Honey "Money" Chandler (d. Nov 1993) was a civil rights attorney with a reputation for going after police officers. She was smart, ruthless and somewhat unscrupulous. She lived in a two-story Bauhaus-style home on Carmelina St. in Brentwood.
In November of 1993, she represented Deborah Church in a wrongful death lawsuit in federal court against LAPD detective Harry Bosch for Church's husband's death. Bosch respected Chandler's abilities as a trial attorney and was somewhat intimidated by her. During the trial she brought out the fact that Bosch's mother had been a prostitute and had been murdered. She suggested that this childhood trauma created in Bosch a desire for revenge which caused him to kill Norman Church, whom Chandler depicted as an innocent victim. Bosch realized that he had never considered the possibility that he was seeking revenge for his mother's murder.
Early in the trial she learned about the discovery of a new body, the Concrete Blonde, and was successful in getting evidence from that case admitted in evidence. She also established that Norman Church had a solid alibi for at least one of the victims. In most instances she out-maneuvered her opposing counsel, Rodney Belk. She even had Bosch worrying about whether he had killed the wrong man.
Chandler offered money to Jerry Edgar for inside information on the Concrete Blonde case so she could use it in the trial in an attempt to show that Church was innocent of all the Dollmaker killings. Edgar accepted and fed inside information to her. In addition, she received a note directly from the killer, similar to the one left for Bosch. However, this note was mailed, unlike the others.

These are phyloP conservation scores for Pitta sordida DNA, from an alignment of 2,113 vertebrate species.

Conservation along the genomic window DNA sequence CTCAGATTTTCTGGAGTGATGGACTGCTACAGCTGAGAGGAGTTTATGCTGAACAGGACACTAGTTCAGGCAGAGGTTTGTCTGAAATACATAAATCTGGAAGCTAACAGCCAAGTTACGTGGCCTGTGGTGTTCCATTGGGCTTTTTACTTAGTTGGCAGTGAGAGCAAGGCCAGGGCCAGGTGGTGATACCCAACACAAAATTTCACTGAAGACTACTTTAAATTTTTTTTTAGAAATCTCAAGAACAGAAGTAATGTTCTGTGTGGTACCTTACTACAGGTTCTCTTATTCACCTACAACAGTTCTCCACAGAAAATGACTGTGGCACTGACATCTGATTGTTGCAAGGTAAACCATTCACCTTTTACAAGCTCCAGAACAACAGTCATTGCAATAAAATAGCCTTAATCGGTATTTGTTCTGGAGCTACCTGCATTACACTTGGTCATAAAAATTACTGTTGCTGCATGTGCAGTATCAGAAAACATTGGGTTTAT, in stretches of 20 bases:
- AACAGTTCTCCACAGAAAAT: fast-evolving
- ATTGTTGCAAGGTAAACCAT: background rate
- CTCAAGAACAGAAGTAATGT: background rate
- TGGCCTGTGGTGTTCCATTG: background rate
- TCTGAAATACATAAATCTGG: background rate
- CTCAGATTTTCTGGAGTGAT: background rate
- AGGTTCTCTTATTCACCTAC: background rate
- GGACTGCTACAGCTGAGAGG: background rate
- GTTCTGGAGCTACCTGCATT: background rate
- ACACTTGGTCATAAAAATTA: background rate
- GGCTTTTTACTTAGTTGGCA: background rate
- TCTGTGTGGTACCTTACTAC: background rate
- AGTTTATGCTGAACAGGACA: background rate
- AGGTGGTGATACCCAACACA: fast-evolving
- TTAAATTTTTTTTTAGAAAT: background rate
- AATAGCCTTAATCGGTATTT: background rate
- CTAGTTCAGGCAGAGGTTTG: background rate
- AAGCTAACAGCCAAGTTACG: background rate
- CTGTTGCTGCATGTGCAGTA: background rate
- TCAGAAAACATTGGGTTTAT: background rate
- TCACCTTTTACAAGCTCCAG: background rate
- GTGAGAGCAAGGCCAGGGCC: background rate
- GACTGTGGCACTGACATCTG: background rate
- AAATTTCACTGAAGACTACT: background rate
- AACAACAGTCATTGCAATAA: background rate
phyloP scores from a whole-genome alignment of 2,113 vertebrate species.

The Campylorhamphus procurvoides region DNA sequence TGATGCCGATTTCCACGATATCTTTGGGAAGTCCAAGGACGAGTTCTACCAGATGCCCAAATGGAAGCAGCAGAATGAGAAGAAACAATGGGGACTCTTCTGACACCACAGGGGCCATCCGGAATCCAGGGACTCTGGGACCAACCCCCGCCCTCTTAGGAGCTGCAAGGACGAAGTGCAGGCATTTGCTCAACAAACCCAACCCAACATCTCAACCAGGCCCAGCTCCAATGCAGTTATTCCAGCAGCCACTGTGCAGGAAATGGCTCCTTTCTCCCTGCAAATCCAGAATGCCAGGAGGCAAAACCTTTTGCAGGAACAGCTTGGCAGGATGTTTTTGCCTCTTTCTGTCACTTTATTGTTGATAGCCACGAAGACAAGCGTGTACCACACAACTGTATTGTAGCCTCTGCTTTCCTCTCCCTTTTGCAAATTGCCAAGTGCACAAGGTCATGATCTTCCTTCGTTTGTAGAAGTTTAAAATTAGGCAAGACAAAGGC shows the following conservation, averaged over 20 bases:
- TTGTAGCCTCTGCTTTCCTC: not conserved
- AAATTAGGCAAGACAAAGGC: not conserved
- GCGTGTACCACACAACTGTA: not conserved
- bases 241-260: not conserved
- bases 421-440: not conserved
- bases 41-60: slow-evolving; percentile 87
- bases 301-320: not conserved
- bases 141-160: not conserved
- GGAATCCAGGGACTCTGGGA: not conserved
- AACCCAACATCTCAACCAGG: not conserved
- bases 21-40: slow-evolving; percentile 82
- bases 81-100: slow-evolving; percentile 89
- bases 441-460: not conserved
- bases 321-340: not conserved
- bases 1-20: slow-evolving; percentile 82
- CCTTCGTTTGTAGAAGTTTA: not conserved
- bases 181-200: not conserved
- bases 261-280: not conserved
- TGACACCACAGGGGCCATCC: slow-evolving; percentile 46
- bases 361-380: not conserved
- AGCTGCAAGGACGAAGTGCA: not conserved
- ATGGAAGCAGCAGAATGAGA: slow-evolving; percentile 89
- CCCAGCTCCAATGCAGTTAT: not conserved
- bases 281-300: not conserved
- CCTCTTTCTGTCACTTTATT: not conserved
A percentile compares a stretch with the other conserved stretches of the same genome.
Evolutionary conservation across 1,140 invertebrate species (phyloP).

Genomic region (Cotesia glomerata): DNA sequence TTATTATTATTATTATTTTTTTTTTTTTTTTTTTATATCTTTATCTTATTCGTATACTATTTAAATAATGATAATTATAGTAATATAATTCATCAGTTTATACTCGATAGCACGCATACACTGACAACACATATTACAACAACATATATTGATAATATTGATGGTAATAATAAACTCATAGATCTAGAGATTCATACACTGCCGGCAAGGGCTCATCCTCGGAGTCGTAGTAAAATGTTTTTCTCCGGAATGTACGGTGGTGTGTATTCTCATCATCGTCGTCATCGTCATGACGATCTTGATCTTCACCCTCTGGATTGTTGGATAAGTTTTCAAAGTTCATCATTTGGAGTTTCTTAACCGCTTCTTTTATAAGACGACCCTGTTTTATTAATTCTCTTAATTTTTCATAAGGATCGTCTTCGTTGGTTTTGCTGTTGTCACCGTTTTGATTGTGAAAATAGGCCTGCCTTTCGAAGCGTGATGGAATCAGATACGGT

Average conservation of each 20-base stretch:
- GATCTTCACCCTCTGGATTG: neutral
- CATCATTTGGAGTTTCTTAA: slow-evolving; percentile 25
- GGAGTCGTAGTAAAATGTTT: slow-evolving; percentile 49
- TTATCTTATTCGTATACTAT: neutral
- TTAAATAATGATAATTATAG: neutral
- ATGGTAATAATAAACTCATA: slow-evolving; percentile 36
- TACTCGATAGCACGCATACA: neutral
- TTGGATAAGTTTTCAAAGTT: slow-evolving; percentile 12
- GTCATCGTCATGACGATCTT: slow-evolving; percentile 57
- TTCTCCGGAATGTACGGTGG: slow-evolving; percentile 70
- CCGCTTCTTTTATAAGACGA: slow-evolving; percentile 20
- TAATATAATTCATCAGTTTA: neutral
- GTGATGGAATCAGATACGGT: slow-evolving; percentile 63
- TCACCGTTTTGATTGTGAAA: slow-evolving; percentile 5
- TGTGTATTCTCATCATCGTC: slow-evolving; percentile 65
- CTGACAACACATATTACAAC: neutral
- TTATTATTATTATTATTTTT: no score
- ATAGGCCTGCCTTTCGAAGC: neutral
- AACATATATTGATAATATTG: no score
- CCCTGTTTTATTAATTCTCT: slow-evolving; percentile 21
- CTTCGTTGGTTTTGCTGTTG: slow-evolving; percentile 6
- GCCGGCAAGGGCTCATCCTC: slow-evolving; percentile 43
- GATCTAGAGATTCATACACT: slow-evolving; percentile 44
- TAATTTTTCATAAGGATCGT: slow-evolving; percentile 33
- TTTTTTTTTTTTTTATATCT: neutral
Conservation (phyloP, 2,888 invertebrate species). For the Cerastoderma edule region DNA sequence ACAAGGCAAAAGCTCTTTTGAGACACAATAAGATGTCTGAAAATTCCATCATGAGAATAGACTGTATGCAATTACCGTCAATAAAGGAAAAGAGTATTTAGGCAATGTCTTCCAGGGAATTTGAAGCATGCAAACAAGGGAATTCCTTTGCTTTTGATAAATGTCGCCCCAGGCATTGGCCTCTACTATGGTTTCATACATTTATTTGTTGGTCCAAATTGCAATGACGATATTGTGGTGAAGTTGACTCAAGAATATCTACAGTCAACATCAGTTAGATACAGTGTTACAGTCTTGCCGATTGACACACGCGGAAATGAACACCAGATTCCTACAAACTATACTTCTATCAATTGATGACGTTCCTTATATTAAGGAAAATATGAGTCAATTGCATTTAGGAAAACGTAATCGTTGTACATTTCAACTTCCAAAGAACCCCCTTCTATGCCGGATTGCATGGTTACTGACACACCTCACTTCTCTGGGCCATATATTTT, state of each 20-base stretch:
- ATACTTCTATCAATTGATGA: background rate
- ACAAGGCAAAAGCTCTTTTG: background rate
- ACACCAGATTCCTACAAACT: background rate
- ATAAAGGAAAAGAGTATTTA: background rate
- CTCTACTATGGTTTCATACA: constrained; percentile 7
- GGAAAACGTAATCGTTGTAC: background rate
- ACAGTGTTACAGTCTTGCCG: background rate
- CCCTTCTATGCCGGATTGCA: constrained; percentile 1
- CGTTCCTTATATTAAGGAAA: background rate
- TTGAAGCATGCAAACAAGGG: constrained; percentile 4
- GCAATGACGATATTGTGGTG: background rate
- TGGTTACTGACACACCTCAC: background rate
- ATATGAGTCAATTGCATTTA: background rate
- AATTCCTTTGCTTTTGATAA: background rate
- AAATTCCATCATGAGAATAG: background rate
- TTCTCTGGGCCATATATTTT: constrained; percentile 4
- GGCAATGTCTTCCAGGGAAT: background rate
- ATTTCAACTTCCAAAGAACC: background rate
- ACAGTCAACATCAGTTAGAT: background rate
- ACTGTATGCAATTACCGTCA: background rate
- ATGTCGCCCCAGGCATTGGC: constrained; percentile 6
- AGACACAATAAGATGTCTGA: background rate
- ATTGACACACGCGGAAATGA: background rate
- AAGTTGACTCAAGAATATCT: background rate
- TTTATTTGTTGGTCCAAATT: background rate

Like Bosch, Chandler was a smoker. During the trial they would sometimes find themselves at the same smoker's spot outside the courthouse. They had some revealing conversations during these brief encounters.
During closing arguments, Chandler made a comment that angered Judge Alva Keyes so much that he told Chandler, in front of the jury, that he would be filing a contempt of court charge against her. Bosch suspected it was a ploy by Chandler to garner sympathy from the jury and to demonstrate that justice means bad behavior is punished.
On the day that the jury's ruling was announced, Chandler did not appear in court. She was found by Detective Jerry Edgar, tortured and murdered in her home, a victim of the Dollmaker copycat killer. In searching her home, Bosch found the note and envelope from the Follower. The postmark date led Bosch to the killer.